Commentary

Selected Criticism

Title:
Carnegie, Andrew (1835–1919)
Author:
Baker, Danielle L. and Donald C. Irving
Print source:
J.R. LeMaster and Donald D. Kummings, eds., Walt Whitman: An Encyclopedia (New York: Garland Publishing, 1998), reproduced by permission.

An industrialist and philanthropist, Carnegie gave small sums to subscriptions for Whitman in 1887 and in 1888, reportedly because he felt "triumphant democracy disgraced" upon hearing that British, not Americans, were raising money for the destitute poet (Whitman 85, nl). It is unlikely that the two ever met, but a literary exchange occurred when Carnegie sent his books with a "friendly inscription" and Whitman sent a copy of Leaves of Grass in return (Whitman 146–147).

Some friends criticized Whitman's association with Carnegie because of his exploitation of the working class, but Whitman defended Carnegie's generosity to him (Traubel 254). Reynolds draws several connections between the two, especially their praise of American technology as in Carnegie's Triumphant Democracy (1886) and Whitman's "Song of the Exposition" (1871).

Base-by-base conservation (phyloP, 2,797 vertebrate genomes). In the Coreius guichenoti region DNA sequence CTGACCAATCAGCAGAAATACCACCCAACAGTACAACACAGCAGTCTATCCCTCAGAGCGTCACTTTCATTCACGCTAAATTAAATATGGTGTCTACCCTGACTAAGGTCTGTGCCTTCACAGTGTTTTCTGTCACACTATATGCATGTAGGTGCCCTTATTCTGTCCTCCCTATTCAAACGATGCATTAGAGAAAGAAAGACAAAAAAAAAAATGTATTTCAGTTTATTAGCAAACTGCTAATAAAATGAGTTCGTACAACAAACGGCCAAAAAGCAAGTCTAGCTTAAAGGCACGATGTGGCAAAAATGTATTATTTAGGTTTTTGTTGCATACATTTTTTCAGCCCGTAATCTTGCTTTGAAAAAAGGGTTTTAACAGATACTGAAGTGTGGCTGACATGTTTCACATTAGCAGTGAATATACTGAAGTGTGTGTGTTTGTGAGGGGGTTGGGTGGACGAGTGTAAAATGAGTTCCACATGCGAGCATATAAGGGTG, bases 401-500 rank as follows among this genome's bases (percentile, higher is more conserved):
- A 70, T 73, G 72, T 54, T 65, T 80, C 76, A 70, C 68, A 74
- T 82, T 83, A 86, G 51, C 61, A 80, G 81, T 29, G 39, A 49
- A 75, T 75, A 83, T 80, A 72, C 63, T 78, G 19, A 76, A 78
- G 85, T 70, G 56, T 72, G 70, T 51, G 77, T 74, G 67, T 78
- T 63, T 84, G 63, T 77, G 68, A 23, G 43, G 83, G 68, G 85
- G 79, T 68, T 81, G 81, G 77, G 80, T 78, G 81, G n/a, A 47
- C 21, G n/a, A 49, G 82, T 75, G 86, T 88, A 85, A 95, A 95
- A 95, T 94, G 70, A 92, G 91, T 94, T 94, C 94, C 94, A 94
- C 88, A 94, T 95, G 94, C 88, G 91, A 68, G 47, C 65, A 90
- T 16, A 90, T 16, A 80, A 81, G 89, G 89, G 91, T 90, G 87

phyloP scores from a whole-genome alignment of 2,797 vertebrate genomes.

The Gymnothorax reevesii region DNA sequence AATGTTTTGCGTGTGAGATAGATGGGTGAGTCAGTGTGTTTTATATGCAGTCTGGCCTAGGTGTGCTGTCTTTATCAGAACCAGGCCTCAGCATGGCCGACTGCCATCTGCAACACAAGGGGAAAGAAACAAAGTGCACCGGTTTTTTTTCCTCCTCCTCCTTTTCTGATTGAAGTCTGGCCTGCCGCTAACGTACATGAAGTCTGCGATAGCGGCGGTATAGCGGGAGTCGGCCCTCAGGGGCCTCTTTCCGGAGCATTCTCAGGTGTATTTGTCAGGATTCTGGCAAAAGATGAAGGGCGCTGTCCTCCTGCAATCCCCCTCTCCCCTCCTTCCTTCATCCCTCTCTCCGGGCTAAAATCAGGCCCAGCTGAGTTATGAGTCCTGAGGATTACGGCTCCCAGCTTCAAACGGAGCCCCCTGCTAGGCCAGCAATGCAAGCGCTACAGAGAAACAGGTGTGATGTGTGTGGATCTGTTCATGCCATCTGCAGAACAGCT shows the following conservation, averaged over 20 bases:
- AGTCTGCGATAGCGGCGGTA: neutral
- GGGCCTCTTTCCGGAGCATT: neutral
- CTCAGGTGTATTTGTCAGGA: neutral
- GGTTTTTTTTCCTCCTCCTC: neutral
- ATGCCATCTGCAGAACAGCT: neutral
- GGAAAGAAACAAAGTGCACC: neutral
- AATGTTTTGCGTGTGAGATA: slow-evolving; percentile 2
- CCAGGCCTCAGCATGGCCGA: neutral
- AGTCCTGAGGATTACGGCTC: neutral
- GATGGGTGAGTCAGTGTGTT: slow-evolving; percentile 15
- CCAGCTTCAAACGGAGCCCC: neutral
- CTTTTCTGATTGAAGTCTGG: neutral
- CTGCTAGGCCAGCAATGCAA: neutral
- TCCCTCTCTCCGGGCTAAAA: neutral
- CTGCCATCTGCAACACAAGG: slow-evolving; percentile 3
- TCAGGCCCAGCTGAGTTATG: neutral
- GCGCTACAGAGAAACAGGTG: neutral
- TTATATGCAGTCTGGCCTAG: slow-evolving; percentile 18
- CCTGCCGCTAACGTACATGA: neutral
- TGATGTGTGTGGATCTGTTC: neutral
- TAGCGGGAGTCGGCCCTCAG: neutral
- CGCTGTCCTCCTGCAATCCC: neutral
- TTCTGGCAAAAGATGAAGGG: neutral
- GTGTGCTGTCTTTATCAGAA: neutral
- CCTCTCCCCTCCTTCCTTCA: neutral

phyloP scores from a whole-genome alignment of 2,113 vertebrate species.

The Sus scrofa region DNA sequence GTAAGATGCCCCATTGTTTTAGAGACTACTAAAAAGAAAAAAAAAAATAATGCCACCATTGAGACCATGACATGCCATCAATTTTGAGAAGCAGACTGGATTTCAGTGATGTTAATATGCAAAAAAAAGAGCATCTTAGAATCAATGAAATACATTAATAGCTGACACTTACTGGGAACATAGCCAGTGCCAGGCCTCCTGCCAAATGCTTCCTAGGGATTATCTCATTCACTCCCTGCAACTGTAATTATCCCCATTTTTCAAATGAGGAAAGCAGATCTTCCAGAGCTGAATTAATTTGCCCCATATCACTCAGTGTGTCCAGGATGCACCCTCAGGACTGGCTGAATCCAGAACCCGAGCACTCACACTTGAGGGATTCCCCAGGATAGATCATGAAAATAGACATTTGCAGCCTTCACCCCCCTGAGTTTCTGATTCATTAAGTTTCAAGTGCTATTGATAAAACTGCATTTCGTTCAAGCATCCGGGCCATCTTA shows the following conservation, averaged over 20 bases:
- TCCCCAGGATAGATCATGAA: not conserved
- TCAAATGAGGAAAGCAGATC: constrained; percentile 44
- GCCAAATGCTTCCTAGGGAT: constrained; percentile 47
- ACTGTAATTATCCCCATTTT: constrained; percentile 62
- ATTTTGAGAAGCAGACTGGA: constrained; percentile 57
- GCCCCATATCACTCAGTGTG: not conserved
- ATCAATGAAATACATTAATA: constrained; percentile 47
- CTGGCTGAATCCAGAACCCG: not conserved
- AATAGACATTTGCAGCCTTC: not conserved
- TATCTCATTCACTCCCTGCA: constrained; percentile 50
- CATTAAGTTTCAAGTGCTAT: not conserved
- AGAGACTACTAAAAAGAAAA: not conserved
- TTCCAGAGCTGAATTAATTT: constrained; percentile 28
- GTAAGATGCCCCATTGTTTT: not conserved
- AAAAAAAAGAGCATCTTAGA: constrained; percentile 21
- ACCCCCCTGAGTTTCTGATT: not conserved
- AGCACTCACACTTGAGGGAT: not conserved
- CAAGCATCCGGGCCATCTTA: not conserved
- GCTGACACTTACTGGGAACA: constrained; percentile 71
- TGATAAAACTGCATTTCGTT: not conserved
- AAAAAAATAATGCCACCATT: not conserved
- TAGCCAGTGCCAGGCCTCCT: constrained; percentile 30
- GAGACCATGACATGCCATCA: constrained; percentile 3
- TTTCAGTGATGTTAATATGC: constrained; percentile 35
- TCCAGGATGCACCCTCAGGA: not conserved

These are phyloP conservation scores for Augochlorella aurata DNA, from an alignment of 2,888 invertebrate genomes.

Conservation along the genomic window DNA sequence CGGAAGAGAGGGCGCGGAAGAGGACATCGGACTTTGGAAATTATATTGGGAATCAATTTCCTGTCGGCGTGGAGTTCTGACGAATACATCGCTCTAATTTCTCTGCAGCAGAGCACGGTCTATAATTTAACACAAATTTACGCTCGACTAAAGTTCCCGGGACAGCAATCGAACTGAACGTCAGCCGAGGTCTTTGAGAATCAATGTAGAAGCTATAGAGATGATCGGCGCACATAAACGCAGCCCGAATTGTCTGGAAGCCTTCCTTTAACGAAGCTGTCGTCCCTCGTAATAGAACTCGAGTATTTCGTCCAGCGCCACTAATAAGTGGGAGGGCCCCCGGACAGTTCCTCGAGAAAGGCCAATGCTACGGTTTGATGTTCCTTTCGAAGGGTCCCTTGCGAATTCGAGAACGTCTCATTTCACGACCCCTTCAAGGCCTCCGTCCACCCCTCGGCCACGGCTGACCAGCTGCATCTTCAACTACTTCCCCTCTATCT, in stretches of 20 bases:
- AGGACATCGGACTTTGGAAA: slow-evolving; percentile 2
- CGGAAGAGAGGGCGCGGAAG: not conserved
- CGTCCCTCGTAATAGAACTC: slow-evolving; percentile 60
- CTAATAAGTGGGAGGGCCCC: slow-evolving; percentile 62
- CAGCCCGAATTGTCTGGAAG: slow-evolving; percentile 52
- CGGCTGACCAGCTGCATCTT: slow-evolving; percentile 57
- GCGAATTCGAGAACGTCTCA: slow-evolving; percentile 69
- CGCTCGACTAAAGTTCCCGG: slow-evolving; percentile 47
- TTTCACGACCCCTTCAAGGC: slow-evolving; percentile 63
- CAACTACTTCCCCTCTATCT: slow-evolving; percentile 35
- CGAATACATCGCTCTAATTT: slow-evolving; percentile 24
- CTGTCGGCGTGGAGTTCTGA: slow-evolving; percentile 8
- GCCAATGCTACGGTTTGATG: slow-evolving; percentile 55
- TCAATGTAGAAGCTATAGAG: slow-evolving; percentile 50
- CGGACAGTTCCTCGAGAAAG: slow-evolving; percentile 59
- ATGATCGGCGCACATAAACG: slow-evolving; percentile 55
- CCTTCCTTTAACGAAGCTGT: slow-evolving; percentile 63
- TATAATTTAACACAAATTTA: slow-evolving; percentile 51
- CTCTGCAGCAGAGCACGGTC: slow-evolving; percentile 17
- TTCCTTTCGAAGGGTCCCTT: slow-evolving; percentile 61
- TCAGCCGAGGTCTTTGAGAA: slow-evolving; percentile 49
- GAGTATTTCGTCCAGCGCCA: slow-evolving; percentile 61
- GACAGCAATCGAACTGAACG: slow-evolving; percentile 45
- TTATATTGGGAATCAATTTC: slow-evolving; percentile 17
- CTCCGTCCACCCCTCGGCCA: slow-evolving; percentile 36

Bibliography

Carnegie, Andrew. Triumphant Democracy. 1886. New York: Doubleday, 1933.

Reynolds, David S. Walt Whitman's America: A Cultural Biography. New York: Knopf, 1995.

Traubel, Horace. With Walt Whitman in Camden. Ed. Sculley Bradley. Vol. 4. Philadelphia: U of Pennsylvania P, 1953.

Wall, Joseph F. Andrew Carnegie. Pittsburgh: U of Pittsburgh P, 1989.

Whitman, Walt. The Correspondence. Ed. Edwin Haviland Miller. Vol. 4. New York: New York UP, 1969.


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